In January 2021, USIP hosted a three-day virtual workshop for youth from the United States, North Korea, and South Korea to share their perspectives on the vision for peace on the Korean Peninsula. Twenty-five university students and recent graduates (aged 18 to 30; nine from the United States, eight from North Korea, and eight from South Korea) participated in various activities that allowed them to share their views on peace and security on the Korean Peninsula, explore the conflict dynamics involved and generate ideas for potential solutions for each country. The interactive exercises encouraged participants to think creatively and critically about how to peacefully respond to the needs and interests of each country.
Participants’ assessments of historical events that shaped peace and security on the Korean Peninsula highlighted the different societies and educational systems in which they were raised. At the same time, their perspectives, overall, generally revealed a bias towards the centrality of their own governments’ actions, recent events rather than precedents, and the importance of high-level political commitments. rather than cultural or civil society. Exchanges.
Participants’ views diverged when it came to addressing each country’s needs and visions of peace. Participants exchanged different perspectives on the challenge of defining “peace” on the Korean Peninsula, the trade-offs between encouraging regime change in Pyongyang and maintaining regional security and stability, and sequencing the promotion of human rights. man, the achievement of denuclearization and the improvement of diplomatic relations. In addition, participants considered it important to distinguish the needs and interests of a country’s government from those of its people, and cautioned against considering any group – whether “Korea of the North” or “youth” – as monolithic and unified. Recognizing the gap between young participants’ views and those of their governments regarding the basic needs for achieving peace on the Korean Peninsula may be key to understanding this generation.
On the other hand, there was a virtual consensus of the three groups on the desire for better diplomatic relations between Washington, Seoul and Pyongyang; more stable and coherent communication and exchanges between officials and citizens of the three countries; and better access to information and understanding of the conflict for the population. Beyond these insights at the policy level, this workshop also provided an example of youth engagement through interactive virtual peacebuilding workshops with a focus on trust building and storytelling. The workshop revealed that given the lack of opportunities for young people in the three countries to hear and learn directly from each other, there remains great potential to continue and expand this type of programming, through virtual and non-virtual platforms.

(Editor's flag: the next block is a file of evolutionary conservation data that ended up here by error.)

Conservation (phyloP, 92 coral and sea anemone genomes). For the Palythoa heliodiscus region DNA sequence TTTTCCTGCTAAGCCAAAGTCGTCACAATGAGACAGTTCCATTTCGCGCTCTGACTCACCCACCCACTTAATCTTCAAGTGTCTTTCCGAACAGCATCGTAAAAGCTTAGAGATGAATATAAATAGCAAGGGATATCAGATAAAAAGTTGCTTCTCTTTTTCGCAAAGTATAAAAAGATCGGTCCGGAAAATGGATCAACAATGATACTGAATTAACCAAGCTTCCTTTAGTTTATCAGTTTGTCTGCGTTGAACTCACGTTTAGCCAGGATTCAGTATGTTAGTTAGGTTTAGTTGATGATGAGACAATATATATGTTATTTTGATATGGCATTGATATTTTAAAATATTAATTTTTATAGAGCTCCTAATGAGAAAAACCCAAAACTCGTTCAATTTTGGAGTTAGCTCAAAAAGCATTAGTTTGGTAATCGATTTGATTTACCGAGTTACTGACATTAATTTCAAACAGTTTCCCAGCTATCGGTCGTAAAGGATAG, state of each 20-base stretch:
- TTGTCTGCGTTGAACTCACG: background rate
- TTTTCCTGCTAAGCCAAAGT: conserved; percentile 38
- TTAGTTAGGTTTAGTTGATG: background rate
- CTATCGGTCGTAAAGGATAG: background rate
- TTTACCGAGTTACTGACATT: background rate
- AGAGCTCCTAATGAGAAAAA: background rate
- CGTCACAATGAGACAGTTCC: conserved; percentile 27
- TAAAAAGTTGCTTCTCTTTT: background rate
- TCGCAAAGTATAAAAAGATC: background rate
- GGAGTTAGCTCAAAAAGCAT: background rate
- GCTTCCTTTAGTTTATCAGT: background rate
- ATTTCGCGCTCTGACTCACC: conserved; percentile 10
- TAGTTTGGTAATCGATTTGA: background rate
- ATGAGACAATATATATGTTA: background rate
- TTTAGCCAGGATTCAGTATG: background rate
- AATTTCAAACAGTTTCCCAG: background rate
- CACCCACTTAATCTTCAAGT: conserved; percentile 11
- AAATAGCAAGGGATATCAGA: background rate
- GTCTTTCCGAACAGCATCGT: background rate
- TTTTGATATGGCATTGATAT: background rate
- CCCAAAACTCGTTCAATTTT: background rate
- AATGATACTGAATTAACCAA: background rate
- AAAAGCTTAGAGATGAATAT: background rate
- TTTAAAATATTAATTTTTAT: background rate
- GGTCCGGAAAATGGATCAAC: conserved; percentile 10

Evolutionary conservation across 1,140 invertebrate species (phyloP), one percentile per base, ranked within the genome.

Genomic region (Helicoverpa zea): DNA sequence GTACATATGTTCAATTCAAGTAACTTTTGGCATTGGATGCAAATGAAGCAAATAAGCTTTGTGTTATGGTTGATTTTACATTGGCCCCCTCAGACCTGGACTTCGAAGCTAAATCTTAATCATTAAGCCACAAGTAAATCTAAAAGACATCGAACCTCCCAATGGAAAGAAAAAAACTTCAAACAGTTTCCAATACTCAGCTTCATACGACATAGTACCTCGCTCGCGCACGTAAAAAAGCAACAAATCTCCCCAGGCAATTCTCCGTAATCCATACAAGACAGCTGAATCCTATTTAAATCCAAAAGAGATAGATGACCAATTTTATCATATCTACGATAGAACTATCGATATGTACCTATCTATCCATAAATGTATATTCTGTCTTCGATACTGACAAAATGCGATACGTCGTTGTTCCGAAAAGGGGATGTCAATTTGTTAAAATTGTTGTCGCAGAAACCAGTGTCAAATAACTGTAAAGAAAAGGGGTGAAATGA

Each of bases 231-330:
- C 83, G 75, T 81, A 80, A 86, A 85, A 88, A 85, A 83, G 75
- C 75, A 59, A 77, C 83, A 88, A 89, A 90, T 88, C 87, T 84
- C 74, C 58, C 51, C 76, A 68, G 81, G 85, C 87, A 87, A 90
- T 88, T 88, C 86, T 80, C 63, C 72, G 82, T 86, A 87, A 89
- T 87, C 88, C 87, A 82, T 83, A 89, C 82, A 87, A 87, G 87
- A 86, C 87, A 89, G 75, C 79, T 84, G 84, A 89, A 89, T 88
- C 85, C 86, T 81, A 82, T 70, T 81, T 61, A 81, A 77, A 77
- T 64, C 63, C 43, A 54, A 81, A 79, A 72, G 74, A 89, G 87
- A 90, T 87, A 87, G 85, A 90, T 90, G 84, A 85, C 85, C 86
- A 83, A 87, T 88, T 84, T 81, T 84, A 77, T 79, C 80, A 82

about the authors
Paul Kyumin Lee was Senior Youth Programs Specialist at the American Institute of Peace, where he worked to build the capacity of young leaders to build lasting social change in their communities and contribute to the field of youth, peace and security. Frank Aum is the Senior Northeast Asia Expert at USIP, where he focuses on ways to enhance diplomacy to reduce tensions and enhance peace and stability on the Korean Peninsula and in the region. .
This research was jointly funded by USIP Applied Conflict and Transformation Centers and Asia Centers, which are solely responsible for the accuracy and thoroughness of the content.